Bavaria/Koningshoeven Beer Dinner

This past Tuesday evening, the unofficial Month Of Beer Dinners continued with a dinner at the website-less Abbot On The Hill that featured three courses paired with beers from the Dutch breweries Bavaria and Koningshoeven.

I must admit that when I first heard about this dinner, I was a bit confused by the beer selections. Aside from the fact that both breweries are Dutch and are repped in Canada by Premier Brands, I couldn’t see much in common between a large (albeit family-run) brewery that specialises in mainstream lagers, and a small abbey brewery that produces Trappist ales. But as we learned during a talk by Daan Bastijn, president of Bavaria’s North American office in Atlanta, there is a connection between the two, as Bavaria took over the operations of the Koningshoeven brewery in 1999 in order to assist the aging monks in the production of the beer. This arrangement led to Koningshoeven losing the rights to use the official Trappist beer logo for several years, although when the contract was renewed in 2004, Bavaria stepped back into more of an arms-length role, and their official Trappist status was revived in 2005.

(Oh, and by the way, i forgot my camera and had to use my phone to take the photos in this post. Which explains why they’re even shittier than usual.)

Bavaria
soft shirred quail egg
ceviche tuna
homemade pumpernickel toast

When I first saw the menu a couple of weeks ago, I had no idea what a “shirred” egg was, so I looked it up before the dinner and found that it refers to an egg that is broiled or baked in a small dish. The description also warned that “the eggs may become tough and rubbery if cooked too long”, and that’s unfortunately what happened to mine – despite the bright yellow top of the yolk suggesting it would be soft and runny, the interior was hard and mealy, like a hard-boiled egg that had cooked too long.

At least the tuna was well prepared, with a nice tanginess from the citrus marinade, but the pumpernickel seemed like an odd bread to serve it on – the strong, earthy flavour tended to overpower the more subtle flavour of the fish. On their own, though, they were both tasty.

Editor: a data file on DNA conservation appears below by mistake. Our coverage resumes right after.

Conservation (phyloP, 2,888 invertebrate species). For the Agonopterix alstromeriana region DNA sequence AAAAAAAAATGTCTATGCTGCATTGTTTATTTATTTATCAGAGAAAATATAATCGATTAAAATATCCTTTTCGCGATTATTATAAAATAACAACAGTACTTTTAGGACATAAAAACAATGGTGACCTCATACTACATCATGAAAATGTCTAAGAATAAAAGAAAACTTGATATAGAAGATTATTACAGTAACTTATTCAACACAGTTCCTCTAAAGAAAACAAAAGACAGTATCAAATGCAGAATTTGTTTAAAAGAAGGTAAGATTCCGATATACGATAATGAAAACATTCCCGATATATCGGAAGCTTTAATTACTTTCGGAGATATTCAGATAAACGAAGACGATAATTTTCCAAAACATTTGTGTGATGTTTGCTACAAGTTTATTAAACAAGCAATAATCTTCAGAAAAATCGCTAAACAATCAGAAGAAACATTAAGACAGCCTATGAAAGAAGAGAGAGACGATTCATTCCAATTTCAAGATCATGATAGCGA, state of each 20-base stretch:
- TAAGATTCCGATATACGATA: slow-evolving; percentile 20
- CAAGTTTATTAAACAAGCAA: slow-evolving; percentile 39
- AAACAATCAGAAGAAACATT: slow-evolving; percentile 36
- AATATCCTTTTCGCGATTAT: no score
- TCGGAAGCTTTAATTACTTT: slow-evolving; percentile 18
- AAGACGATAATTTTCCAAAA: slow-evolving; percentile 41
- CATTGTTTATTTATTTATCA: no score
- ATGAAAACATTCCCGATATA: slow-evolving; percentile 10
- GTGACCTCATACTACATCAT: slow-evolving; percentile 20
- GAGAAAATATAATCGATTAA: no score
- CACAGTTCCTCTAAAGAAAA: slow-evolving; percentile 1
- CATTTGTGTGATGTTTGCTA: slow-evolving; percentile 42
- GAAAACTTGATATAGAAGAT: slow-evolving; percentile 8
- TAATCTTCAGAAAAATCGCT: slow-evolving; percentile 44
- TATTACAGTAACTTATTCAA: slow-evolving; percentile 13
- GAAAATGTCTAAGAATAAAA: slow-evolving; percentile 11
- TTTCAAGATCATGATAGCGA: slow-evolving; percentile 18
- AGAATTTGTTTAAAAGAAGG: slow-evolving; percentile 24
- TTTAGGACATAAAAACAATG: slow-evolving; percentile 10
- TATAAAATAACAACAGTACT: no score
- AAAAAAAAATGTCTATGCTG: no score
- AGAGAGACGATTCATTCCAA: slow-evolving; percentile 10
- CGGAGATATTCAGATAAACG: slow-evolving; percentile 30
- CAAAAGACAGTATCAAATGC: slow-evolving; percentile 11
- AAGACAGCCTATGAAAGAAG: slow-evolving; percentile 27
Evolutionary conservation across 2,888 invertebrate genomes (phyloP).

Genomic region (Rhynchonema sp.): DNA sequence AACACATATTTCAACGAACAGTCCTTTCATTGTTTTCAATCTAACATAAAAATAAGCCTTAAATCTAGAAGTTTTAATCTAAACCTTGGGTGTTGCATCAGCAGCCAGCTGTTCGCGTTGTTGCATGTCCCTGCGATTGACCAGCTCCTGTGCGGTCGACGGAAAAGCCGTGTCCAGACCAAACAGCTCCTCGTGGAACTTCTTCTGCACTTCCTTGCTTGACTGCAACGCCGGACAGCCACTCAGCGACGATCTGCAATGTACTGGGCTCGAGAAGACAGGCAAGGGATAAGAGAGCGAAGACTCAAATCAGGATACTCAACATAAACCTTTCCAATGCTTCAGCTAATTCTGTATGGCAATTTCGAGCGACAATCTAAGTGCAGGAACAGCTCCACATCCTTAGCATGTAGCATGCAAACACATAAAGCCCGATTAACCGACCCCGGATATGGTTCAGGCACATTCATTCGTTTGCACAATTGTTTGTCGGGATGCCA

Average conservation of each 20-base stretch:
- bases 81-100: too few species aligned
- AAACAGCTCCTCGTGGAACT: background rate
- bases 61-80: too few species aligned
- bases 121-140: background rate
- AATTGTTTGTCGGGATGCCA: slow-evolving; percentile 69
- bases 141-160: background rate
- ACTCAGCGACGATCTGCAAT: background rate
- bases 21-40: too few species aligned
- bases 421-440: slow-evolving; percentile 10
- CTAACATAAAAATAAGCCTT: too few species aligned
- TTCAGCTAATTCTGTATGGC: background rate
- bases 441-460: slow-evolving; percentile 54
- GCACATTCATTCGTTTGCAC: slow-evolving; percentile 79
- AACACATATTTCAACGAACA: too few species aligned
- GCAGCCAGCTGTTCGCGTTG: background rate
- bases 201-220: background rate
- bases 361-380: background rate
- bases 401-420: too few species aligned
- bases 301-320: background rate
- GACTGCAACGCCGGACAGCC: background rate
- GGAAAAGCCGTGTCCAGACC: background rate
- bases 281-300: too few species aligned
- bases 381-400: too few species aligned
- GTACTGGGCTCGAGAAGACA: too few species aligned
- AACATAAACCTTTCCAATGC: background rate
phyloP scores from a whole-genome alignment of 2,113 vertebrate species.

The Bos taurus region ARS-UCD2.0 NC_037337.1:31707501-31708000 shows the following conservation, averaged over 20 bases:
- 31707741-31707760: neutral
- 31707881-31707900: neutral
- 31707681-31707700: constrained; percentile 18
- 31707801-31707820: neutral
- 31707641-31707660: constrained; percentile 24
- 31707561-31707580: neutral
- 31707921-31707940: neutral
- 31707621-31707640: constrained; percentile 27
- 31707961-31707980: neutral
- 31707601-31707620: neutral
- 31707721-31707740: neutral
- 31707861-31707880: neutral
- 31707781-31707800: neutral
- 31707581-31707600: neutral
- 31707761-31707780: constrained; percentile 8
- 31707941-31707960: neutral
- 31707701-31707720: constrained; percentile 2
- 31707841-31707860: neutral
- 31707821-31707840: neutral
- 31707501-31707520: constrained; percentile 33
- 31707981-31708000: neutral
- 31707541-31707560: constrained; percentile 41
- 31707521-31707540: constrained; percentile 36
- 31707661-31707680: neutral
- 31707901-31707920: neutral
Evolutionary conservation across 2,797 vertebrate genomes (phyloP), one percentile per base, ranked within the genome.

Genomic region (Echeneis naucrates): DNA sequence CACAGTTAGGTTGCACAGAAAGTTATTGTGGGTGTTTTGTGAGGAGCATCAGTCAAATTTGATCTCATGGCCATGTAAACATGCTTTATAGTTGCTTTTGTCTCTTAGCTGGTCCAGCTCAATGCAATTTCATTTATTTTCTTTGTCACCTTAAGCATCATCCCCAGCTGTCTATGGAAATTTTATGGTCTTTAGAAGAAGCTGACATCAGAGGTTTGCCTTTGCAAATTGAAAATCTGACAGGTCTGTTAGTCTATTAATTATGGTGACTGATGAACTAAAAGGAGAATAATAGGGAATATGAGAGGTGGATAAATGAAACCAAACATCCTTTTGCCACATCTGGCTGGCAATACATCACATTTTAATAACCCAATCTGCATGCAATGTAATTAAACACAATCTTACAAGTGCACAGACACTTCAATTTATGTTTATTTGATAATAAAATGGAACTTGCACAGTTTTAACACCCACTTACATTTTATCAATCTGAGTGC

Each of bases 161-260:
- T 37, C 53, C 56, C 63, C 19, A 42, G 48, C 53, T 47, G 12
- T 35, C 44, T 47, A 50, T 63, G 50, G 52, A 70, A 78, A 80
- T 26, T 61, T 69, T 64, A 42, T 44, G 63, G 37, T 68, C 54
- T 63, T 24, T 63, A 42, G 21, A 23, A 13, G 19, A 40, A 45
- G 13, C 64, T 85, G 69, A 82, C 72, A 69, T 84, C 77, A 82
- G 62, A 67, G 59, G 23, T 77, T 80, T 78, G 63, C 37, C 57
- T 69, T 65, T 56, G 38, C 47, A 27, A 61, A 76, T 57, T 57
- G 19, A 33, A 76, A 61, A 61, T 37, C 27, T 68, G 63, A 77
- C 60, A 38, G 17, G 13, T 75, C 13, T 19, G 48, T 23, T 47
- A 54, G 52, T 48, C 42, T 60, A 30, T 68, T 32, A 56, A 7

As for the beer pairing, you’d really be hard pressed to find a food that Barvaria doesn’t go with, since it’s such a clean and simple lager. It has a honeyish malt character, with some lemon notes in the middle (which made it a good match for the fish, now that I think of it), and some light herbal hops to finish. Nothing to write home about, but not awful either.

Koningshoeven Trappist Bock
oven roasted venison tenderloin
stuffed with apple – wild rice
candied juniper berry demi glace
roast shallot whipped white turnip
buttered brussels sprouts

After a shaky starter, this was a killer main course. The venison was prepared nice and rare, just the way I like it, and the stuffing and demi-glace beautifully complimented the slightly gamey flavour of the meat. The veggies were very nicely done as well, although as a big fan of Brussels sprouts, I could’ve done with more than two on the plate.

And for the main event, we were treated to what was apparently the first ever appearance of Koningshoeven Bock on draught in the Western hemisphere. Premier Brands brought in two kegs of this seasonal rarity, and one was tapped for the dinner. It’s a very unique beer – since it’s top-fermented, it has a strong Trappist ale character, but also the caramel malt and roast notes expected from a bock. It paired well with the meat, and was enjoyable enough for me to polish off a couple more glasses after the dinner wrapped up.

Koningshoven Trappist Quadrupel
sugar fried brie wedge
homemade peach-apricot & chili ice cream

I was sceptical about this dessert – “sugar fried brie” sounded a bit bizarre to me – but it was actually pretty damn good, with the caramelised sugar and gooey cheese meshing very nicely. The ice cream was also a potential disaster, but the contrast between the cold, sweet flavour and the back-of-the-throat chili heat made it a winner.

The beer pairing here was an obvious one to make, as the rich, fruity, spicy Quad goes well with most desserts and many cheeses. No complaints here.

So, slightly disappointing starter aside, this was another successful beer dinner. Thanks for Premier and the Abbot for putting it on, and especially for bringing in the bock. For beerhunters in Toronto, the Abbot got both kegs, and it was still available as of last night, so head over soon if you want a taste of this rare treat.

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